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  • Writer's picturePeter Sondergaard

Recovery Execution leads to Digital Acceleration

Anyone who has ever been to the beach may have found themselves sitting and slowly pouring sand from your hand into a pile of sand. If you watched closely, for some time, the sandpile would not change much, but then suddenly, one little sand corn would cause a significant avalanche. The precise moment before the avalanche is called the "edge of chaos” or the space between order and disorder. The current crisis has many speculating, that the chaos this crisis has created also contains the new order, the new normal. After all, the pile of sand will come to rest, following the avalanche. A new, stable normal emerges. However, trying to describe what will be the new normal is, during the movement of the sand, during the avalanche, is fraught with challenges.

Many articles right now are using actions taken and technologies used during the “avalanche of sand” as the definition of the future new normal. Such as “work-at-home will be the new normal for the digital workplace," or “current customer online behavior defines the future of multi-channel commerce” or “all selling will be virtual." These assumptions are not correct. We do know that things will not be the same. But we also know that when we, as human beings, force ourselves to do something different than what is normal, we rarely succeed. At least we rarely all succeed fully. Take the number of people who pledge at the beginning of the year to exercise regularly, or people that promise to save more money every month. Do they? No, they don’t. So, what we see now will not define what digitalization and business behavior will be about in the new normal. What we know is that it will not be how it was before 2020. To plan for what will be different, we need to look at the fundamental aspects of running an organization, to permanent changes in human behavior. We then need to do three things:

  1. Review and improve your business model

  2. Determine the permanent post-crisis behavioral changes and their impact on your business processes

  3. Create a recovery strategy and execution plan involving digital acceleration

The result? Organizations will discover they need a new Digital Strategy - one that will accelerate previous ambitions. Recovery is Digital. Digital from the core to the edge.

Let’s review the three aspects with more detail to follow in subsequent articles.

Business Model Review:

Should you change your organization's business model as part of your recovery plan? Perhaps. At least you need to review the five elements of your business model against your expectations for the post-recovery environment. The five elements are:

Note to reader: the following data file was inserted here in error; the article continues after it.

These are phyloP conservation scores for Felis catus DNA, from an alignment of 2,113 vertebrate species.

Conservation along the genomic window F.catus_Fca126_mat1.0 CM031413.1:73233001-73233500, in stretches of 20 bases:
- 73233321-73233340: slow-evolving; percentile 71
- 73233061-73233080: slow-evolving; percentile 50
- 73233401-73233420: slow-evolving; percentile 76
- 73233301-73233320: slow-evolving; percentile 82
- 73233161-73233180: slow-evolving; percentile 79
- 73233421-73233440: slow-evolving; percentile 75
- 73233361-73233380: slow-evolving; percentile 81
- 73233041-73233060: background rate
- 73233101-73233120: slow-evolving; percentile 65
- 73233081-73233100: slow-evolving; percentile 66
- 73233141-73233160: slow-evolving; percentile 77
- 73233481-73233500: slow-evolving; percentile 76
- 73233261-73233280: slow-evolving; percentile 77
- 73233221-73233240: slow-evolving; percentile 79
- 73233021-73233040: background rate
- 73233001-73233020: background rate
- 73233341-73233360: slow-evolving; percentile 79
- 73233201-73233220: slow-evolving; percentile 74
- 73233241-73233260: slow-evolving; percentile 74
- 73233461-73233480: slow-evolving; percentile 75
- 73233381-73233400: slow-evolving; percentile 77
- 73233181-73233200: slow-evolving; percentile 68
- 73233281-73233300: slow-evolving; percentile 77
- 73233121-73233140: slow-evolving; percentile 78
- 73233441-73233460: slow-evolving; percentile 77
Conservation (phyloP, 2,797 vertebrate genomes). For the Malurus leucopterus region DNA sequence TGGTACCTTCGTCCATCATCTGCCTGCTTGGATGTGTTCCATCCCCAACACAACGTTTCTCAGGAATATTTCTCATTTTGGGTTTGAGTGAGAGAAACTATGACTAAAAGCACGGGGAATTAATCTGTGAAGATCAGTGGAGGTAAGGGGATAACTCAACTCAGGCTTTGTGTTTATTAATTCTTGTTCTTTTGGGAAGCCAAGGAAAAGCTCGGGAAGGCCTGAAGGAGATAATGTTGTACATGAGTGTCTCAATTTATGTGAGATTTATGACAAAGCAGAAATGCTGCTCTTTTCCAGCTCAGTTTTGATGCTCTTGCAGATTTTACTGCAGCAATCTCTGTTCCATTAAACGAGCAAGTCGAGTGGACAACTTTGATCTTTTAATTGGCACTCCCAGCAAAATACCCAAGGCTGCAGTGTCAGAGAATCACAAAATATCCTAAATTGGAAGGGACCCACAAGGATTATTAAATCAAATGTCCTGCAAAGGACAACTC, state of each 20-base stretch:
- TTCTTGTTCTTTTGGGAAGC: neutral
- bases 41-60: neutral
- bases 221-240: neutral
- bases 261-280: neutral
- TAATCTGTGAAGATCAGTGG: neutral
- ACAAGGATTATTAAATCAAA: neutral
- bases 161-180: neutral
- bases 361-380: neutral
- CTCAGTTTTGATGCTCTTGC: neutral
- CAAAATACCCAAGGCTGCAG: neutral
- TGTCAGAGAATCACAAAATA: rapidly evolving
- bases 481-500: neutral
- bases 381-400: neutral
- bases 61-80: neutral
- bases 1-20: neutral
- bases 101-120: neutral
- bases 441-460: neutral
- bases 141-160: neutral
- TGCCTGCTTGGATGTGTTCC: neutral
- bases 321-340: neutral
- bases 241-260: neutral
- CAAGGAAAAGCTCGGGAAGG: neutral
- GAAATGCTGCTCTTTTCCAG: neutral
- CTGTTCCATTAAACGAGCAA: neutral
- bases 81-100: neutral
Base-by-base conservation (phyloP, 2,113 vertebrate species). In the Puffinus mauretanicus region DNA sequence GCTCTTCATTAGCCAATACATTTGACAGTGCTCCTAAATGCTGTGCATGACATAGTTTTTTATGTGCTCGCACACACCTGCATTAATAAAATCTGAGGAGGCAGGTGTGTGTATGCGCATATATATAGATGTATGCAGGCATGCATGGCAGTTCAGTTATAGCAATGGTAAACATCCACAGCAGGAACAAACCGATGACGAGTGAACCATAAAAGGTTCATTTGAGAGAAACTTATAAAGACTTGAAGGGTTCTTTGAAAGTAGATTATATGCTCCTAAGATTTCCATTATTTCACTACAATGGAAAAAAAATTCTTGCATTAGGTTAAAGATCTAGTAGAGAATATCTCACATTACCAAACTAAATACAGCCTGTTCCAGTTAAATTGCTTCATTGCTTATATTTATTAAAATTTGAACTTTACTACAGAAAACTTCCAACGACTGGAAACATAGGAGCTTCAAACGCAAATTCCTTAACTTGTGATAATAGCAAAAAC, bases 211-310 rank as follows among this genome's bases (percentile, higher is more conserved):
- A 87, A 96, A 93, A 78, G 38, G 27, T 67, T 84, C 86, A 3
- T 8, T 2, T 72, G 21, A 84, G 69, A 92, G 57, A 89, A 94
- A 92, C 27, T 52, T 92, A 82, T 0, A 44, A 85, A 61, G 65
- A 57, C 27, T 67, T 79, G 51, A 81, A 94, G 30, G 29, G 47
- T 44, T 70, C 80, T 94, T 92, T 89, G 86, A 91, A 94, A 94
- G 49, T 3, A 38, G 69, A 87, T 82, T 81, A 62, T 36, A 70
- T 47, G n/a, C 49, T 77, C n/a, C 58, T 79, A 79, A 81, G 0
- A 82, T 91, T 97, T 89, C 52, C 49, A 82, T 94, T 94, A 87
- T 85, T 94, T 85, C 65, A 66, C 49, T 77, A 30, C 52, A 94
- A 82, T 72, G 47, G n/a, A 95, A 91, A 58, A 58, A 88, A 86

Value Proposition: Your value proposition is a combination of your approach to quality and service, your approach to cost, and how you treat your assets.

Financial model: The financial model consists of your pricing strategy, revenue recognition model, the financial metrics that guide you, and the cash conversion approach of the business.

Suppliers: The first element is the approach to the supplier ecosystem, followed by the logistics network, assets & capital allocation, and data & analytics.

Customers/Partners: This dimension includes the customer ecosystem, as well as the approach to different channels, customer relationships, and lastly, customer segments.

Employees: The employee dimension is a combination of the overall approach to competencies, the culture of the organization, the organization model, and lastly, data & analytics.

Organizations, even in the same industry, will have different business models or emphasis on the five elements above. Your approach to each of these elements is what differentiates your business model from others. During the previous crisis, companies, some new, emerged by changing some of the attributes. For example, Uber compared with traditional taxi companies, changed the definition of assets (they don't own the vehicle), the customer relationship (the customer owns the communication platform, their phone), and the charging model (varied charging based on the type of asset, time and demand). Building your organization's recovery plan requires you to look at your business model. Successful companies will accelerate the use of technology to change or adapt their business model for the post-recovery phase (note that there are other approaches to a business model review such as Strategyzers Business Model Canvas). At a minimum, the CEO and the executive team must reassess the organization's business model as part of the recovery planning process.